An agency official's decision to initiate administrative proceedings “aimed at legal sanctions,” Wang v. New Hampshire Bd. of Registration in Med., 55 F.3d 698, 701 (1st Cir.1995), is discretionary, “very much like [a] prosecutor's decision to initiate or move forward with a criminal prosecution” and is, therefore, entitled to absolute immunity. Butz, 438 U.S. at 515; see Wang, 55 F.3d at 701 (finding that state medical board counsel involved in disciplinary proceedings before state medical licensing board were entitled to absolute immunity). Absolute immunity “insulate[s] the decisionmaking process from the harassment of prospective litigation.” Westfall v. Erwin, 484 U.S. 292, 295, 108 S.Ct. 580, 98 L.Ed.2d 619 (1988), superseded by statute on other grounds, Pub.L. No. 100–694, 102 Stat. 4563 (1988), codified at 28 U.S.C. § 2679(d). Such harassment “would cause a deflection” of an official's energies from carrying out his official duties, and “the possibility that he would shade his decisions instead of exercising the independence of judgment required by his public trust.” Imbler, 424 U.S. at 423. In this way, absolute immunity promotes “effective government,” where officials are “freed of the costs of vexatious and often frivolous damages suits,” Westfall, 484 U.S. at 295, that may result from their decisions.
While no administrative proceeding was initiated in this case (only a petition to enforce was issued), we see no meaningful difference between the nature of an agency official's decision to pursue an administrative proceeding and that of her decision to resolve a violation before reaching that step. In both instances, the agency official acts as the State's advocate, exercising her “broad discretion in deciding whether a proceeding should be brought and what sanctions should be sought.” Butz, 438 U.S. at 515; see Romano v. Bible, 169 F.3d 1182, 1187 (9th Cir.1999) (finding that Gaming Control Board was entitled to absolute immunity for initiating disciplinary proceedings against the plaintiff and entering into settlement negotiations with him, actions which were prosecutorial in nature). The discretion officials exercise in deciding which cases should move forward to further legal proceedings and which may be resolved with consent agreements “might be distorted if their immunity from damages arising from that decision was less than complete.” Butz, 438 U.S. at 515. Indeed, in noting the “serious danger” that an official's “decision to authorize proceedings will provoke a retaliatory response,” Butz considered it unlikely that anyone would be “willing and legally able to seek damages from the officials” for “not authoriz[ing][an] administrative proceeding.” 438 U.S. at 515 (emphasis in original).
In an attempt to show that absolute immunity is nonetheless unavailable here, Knowlton argues that the state officials' decision to execute the consent agreements was administrative and investigative in nature but he fails to fully develop that argument. As best we can tell, Knowlton appears to argue that his case is analogous to Burns and Buckley.8 The state officials' actions here, however, are far from those the Supreme Court found to be administrative and investigative in those cases. Burns held that absolute immunity protected a prosecutor's appearance at a probable cause hearing, but did not similarly protect his actions in giving legal advice to the police.9 In finding that giving legal advice to the police was not a function “closely associated with the judicial process,” but closer to an investigative function, the Court explained that “[a]lmost any action by a prosecutor, including his or her direct participation in purely investigative activity, could be said to be in some way related to the ultimate decision whether to prosecute, but we have never indicated that absolute immunity is that expansive.” Burns, 500 U.S. at 495. Similarly, Buckley held that the prosecutors were not entitled to absolute immunity for allegedly “fabricating evidence during the preliminary investigation of a crime” which the Supreme Court found to be “entirely investigative” activity. 509 U.S. at 261, 274. There, the prosecutor had not asserted “probable cause to arrest petitioner or to initiate judicial proceedings during that period,” and without probable cause to have anyone arrested, the Court reasoned, a prosecutor “neither is, nor should consider himself to be, an advocate.” Id. at 274. Buckley warned that a prosecutor cannot “shield his investigative work with the aegis of absolute immunity merely because, after a suspect is eventually arrested, indicted, and tried, that work may be retrospectively described as ‘preparation’ for a possible trial.” Id. at 276.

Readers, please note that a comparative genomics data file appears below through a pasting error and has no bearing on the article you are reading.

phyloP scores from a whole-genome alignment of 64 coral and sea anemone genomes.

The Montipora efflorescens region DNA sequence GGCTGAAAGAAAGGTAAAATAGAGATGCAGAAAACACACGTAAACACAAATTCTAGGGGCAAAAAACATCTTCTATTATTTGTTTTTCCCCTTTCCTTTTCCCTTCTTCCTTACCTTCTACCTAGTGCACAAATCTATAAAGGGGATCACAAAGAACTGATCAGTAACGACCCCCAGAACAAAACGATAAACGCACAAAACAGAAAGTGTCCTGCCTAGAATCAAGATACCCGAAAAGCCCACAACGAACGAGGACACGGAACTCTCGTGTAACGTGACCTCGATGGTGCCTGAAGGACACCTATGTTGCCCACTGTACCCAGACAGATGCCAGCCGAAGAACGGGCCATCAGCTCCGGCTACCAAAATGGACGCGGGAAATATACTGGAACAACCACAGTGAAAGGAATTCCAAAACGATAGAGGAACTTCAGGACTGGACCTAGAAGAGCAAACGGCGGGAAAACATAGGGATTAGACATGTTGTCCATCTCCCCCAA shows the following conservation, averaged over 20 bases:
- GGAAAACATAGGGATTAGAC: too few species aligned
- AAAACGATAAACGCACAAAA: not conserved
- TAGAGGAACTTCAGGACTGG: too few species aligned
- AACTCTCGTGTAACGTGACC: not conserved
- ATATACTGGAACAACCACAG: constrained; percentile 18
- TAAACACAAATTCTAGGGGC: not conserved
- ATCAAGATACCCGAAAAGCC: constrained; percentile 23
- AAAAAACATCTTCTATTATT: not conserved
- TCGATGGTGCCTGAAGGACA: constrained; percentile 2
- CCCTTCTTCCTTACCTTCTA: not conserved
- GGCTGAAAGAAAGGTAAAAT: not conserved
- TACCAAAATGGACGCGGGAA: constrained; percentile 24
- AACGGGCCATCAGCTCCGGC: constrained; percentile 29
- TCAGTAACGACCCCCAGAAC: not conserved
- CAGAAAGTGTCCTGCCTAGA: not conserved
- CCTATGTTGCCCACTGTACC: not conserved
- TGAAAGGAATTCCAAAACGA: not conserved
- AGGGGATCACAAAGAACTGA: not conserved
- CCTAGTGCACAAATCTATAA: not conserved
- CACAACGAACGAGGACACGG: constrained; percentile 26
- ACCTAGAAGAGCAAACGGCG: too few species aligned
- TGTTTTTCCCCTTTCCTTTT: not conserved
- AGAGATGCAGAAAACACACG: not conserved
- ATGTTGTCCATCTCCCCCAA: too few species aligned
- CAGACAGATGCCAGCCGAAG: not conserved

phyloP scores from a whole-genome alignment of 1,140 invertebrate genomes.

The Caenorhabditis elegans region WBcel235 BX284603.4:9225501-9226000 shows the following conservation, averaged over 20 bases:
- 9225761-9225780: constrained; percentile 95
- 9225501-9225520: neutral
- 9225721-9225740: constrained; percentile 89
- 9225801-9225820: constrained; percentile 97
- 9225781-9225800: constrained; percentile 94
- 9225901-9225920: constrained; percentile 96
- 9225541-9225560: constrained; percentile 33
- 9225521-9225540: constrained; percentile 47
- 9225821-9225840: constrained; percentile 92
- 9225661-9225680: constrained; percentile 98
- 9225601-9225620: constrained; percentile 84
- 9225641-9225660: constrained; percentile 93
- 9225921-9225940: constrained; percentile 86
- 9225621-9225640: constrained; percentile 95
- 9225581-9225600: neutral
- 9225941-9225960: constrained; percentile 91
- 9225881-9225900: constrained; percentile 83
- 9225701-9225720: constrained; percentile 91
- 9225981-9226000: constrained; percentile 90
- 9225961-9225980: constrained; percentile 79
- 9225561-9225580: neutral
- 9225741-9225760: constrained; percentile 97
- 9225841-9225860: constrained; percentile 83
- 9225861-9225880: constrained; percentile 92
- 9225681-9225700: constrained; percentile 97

Burns and Buckley teach us that investigative steps taken to search for “clues and corroboration” that might lead to an arrest are more removed from the judicial process and merit only qualified immunity. Buckley, 509 U.S. at 273; see Giraldo v. Kessler, 694 F.3d 161, 166 (2d Cir.2012) (noting that “investigative acts that are entitled to only qualified immunity are those undertaken in the phase of law enforcement that involves the gathering and piecing together of evidence for indications of criminal activities and determination of the perpetrators”). But here, the state officials' execution of the consent agreements was not part of any investigative activity. By the time the consent agreements were on the table, the investigation had already revealed Knowlton's and Bankers Life's violations of Maine's insurance laws. The agreements resolved those violations and allowed all parties to avoid further legal proceedings on the matter.